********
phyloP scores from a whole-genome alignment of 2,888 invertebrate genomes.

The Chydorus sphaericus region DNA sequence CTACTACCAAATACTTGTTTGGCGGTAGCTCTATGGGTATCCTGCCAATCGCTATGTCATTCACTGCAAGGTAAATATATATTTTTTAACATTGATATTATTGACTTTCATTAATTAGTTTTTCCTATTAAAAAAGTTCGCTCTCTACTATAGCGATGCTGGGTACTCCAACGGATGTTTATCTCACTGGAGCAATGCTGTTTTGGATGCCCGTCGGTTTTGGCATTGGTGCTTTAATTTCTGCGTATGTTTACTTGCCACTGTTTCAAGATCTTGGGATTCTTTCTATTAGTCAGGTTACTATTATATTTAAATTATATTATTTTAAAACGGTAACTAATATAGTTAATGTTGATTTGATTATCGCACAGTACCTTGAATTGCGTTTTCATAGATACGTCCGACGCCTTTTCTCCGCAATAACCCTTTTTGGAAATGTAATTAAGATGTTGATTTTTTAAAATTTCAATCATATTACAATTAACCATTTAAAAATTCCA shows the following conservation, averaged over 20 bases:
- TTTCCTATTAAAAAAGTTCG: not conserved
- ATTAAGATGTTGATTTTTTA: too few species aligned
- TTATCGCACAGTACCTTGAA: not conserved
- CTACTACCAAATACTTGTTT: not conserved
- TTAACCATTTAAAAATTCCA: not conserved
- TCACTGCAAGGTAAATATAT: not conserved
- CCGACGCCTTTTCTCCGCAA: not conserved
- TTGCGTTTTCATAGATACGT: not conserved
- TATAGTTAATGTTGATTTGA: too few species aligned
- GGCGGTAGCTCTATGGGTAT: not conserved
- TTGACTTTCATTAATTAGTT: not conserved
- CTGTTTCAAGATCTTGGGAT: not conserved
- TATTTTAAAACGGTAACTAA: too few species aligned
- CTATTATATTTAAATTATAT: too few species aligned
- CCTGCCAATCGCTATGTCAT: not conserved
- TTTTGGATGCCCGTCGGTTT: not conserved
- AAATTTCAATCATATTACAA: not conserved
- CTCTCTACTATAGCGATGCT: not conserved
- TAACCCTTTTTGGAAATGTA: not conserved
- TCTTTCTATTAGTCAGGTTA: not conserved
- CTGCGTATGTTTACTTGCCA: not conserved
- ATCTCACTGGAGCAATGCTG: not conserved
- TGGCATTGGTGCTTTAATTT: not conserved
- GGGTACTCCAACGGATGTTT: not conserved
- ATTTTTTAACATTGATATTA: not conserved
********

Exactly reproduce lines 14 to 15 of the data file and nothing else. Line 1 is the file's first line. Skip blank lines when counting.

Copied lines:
- CTGTTTCAAGATCTTGGGAT: not conserved
- TATTTTAAAACGGTAACTAA: too few species aligned